When you are injured at work or in a traffic accident, everyone will tell you to sue the other party. You may wonder if you can sue them, or if you need to. There are actually specific legal requirements for suing someone and proving they are responsible for what happened to you.
Duty of Care
To show you have a personal injury case, the other party must have a “duty of care.” This is a legal term that means the other person is responsible to you in some way. The responsibility can be a personal responsibility, like your doctor having a responsibility for your care.
In personal injury cases, duty of care can also be the duty everyone has to obey the law. Everyone has a responsibility to obey traffic laws, such as driving the speed limit and stopping at red lights. All drivers on the road have a “duty of care” to one another, even though they don’t know each other.
Breach of Duty of Care
In legal terms, a breach of duty means that the other person did something that violated this responsibility. A driver who speeds, runs red lights, or drives drunk, has breached their duty of care to the rest of the drivers on the road. If this behavior causes an accident, they can be held liable for that breach.
Other examples include failure to act when an action is required. For instance, if there is a puddle of water on the floor, and it is the duty of a shop to clean it up, it would be a breach of duty if they failed to clean it up or did not have enough staff available to clean it in a timely manner.
The important factor is that this action or failure to act led to an accident.
Injury or Damage as a Result
To have a personal injury case, you must have suffered an injury or damage. You cannot sue for something that might have happened. You must be hurt, or your property broken because of what the other person did or failed to do.
If the person ran a red light and hit your car, you can sue for the damage to your car, and any physical injury you suffered. However, if the person ran the red light and you just saw them while you were sitting at the opposite corner, you cannot sue them because they could have hit you or someone else.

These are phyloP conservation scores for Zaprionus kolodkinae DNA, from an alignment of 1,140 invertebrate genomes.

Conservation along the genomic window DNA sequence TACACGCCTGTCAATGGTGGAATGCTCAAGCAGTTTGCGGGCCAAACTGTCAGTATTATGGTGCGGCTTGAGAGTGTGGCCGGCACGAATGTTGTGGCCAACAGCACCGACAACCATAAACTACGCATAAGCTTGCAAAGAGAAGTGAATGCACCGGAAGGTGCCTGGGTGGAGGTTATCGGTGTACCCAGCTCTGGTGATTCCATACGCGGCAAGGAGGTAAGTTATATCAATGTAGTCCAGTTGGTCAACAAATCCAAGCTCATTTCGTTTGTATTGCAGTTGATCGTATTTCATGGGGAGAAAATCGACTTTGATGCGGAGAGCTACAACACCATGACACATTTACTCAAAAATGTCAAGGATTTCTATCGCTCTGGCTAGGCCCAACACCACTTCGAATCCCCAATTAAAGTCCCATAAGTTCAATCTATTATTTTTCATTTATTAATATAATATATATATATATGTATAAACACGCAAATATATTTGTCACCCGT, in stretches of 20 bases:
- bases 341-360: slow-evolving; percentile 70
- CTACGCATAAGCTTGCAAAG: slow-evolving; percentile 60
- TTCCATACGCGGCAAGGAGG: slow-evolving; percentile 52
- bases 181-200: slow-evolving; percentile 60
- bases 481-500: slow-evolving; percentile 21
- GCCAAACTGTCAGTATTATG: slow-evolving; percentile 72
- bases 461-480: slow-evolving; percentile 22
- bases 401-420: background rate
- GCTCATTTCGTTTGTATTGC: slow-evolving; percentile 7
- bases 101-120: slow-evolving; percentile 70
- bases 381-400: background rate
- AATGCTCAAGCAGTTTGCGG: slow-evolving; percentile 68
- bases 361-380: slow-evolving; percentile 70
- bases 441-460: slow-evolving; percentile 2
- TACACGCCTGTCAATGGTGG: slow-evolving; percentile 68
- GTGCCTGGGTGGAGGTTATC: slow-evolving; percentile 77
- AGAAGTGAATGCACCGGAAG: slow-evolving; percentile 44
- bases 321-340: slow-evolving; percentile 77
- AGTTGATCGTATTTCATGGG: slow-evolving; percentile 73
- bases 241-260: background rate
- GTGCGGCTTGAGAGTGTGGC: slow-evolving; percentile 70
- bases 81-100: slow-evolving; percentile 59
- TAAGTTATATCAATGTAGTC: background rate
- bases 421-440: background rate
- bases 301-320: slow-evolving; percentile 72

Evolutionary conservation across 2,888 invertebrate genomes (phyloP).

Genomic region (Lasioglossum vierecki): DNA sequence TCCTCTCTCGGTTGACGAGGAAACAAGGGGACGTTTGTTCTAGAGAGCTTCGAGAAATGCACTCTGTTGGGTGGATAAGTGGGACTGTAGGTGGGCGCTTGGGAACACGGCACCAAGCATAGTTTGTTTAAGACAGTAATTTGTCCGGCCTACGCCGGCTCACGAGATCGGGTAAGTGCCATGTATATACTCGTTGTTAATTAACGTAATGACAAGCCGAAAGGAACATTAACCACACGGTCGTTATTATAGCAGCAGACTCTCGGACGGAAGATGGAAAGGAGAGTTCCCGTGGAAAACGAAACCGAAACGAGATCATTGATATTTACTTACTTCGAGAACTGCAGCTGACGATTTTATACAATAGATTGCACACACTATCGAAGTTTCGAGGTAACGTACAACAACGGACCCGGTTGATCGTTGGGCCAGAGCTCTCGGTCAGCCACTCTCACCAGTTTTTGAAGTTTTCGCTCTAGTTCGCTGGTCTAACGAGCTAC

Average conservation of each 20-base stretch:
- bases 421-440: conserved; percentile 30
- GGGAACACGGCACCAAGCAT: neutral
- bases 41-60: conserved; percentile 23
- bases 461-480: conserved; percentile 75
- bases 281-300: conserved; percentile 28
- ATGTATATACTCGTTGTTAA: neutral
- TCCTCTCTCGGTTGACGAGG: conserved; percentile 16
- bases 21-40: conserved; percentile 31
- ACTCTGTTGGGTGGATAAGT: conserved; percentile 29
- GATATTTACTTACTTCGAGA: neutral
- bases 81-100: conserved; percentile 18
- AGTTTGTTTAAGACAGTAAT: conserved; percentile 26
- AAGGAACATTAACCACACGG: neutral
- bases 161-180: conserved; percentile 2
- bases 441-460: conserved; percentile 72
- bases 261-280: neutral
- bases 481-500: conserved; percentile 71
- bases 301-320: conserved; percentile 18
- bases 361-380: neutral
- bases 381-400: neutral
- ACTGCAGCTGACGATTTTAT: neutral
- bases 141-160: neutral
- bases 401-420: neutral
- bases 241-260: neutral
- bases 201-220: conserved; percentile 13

The injury or damage must be caused by what the other person did. You have a case if their car hit you. If you were watching the accident unfold and fell into an open utility hole, you would not be able to sue them for your injuries.
You Are Within the Statute of Limitations
In Louisiana, you have one year from the date of the injury to file your personal injury claim and property damage claim. If you have not filed your claim before this date, you no longer have a claim, even if all the other steps have been met.
This requirement is the main reason you should consult an attorney after any accident.
You’re Not Making Your Claim Worse
In legal terms, you have a “duty to mitigate” your injury. That means you have a responsibility to take care of your injuries and damage to the best of your ability as soon as possible. Even if the other person was at fault, you may not wait around for them to fix it. You are expected to get medical treatment, get your car or other property damage repaired, and do other things to resume your life.
You should also avoid contacting the other party, posting about your accident on social media, and dodging the insurance adjuster.
How an Attorney Can Help
If you’ve met all these requirements, you may have a good personal injury case. You should still have an attorney review your case to be certain you have covered all the legal steps, especially the statute of limitations. Other steps, such as establishing duty of care, may have to be handled by an attorney or by the insurance company.
If you are considering filing a personal injury case in Louisiana, contact Veron Bice, LLC at 337-310-1600 and let our legal team review your case. We can tell you right away if your case looks solid and help you with any problems to help get you the compensation you deserve.